Japanese Nobles Create Great Art

Back in ancient times, the nobles life style in Japan was easy and removing, and because of this they call themselves "dwellers among the clouds." Members of the court (nobles/An organized order the nobles created) love beauty and the elegance. And because of this love, so many nobles were great supporters of the arts. Therefor, the court at Heian became a great center of culture and learning for Japan. In fact, the time period between 794 and 1185 was a golden age of the arts in Japan.


The nobles' love of beauty had begun with their own appearances. The nobles loved elaborate outfits so much, that they stuffed their wardrobes full of silk robes and gold jewelry. For example, noble women wore long made of 12 layers of colored silk that had been cut and folded to show off many layers at once. To complete their beauty of their outfits, the nobles would often carry delicate decorative fans. The fans would usually have paintings of flowers, trees, and birds.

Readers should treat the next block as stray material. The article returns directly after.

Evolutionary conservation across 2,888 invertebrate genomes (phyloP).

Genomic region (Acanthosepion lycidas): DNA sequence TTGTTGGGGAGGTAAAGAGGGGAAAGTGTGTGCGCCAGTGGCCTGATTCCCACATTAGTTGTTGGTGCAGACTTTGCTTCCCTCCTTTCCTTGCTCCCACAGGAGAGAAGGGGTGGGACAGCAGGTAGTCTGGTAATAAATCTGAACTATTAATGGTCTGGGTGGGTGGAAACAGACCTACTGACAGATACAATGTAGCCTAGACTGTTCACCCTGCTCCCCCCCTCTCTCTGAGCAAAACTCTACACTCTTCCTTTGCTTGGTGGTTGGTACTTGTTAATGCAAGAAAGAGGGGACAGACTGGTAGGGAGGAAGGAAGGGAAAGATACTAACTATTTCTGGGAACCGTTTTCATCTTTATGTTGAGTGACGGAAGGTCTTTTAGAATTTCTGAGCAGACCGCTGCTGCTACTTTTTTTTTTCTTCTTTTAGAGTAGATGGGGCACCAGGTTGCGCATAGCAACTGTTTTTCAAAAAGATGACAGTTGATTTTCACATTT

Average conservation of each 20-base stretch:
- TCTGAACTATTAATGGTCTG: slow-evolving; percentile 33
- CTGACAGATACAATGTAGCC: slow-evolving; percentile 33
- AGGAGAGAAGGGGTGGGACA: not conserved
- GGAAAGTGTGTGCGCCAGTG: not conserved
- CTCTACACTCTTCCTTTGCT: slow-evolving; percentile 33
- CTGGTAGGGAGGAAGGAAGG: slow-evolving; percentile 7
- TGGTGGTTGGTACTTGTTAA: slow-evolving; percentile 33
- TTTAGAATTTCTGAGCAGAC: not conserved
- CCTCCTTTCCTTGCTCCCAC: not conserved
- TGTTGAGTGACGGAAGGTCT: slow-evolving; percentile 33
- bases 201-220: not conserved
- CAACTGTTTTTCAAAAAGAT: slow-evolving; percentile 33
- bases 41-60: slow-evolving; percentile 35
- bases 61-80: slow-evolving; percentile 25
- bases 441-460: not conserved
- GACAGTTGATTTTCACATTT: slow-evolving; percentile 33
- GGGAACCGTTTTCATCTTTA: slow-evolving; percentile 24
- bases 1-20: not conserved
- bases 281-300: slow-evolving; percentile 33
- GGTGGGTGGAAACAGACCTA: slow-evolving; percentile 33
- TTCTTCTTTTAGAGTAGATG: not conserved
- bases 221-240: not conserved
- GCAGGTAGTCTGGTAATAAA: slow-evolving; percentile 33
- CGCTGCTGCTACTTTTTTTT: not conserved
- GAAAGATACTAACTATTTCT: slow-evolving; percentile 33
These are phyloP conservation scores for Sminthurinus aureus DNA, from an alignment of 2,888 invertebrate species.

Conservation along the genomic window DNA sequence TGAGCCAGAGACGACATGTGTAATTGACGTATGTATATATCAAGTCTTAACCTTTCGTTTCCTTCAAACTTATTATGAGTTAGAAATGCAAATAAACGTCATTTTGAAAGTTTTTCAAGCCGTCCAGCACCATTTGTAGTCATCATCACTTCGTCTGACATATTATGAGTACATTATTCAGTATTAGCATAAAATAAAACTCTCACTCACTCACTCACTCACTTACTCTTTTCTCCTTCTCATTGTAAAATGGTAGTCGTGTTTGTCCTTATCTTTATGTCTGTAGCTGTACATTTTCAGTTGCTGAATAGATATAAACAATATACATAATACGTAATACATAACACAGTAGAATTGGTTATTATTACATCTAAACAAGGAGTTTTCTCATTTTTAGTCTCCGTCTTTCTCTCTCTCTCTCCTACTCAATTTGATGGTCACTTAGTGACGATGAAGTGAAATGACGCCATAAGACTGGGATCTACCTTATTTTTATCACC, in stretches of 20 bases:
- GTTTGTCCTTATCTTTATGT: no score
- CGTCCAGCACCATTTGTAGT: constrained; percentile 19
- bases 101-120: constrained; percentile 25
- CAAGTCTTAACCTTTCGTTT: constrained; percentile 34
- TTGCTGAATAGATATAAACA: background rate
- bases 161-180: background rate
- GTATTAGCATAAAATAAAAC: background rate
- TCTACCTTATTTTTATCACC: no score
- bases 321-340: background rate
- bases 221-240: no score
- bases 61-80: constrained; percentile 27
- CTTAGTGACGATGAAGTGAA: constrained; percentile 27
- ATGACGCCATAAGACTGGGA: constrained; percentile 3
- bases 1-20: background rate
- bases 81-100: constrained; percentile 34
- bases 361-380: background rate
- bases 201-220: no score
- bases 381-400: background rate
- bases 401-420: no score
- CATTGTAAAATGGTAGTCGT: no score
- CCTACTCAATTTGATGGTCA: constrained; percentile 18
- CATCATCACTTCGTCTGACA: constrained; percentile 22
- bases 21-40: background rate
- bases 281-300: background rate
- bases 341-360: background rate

In addition to the way they looked, Japanese nobles also took great care with how they spoke and wrote. Writing was a very popular thing among the nobles, especially for the women. A lot of women wrote diaries and journals about their lives at court. So in diaries, these women chose their words carefully to make their writing beautiful. Unlike men, who usually wrote in Chinese, noble women wrote their diaries or journals in the Japanese language. As a result of this, a lot of the greatest works of early Japanese literature were written by women.

                                                                    Visual Art

Besides literature and fashion, Japanese nobles also loved the visual arts.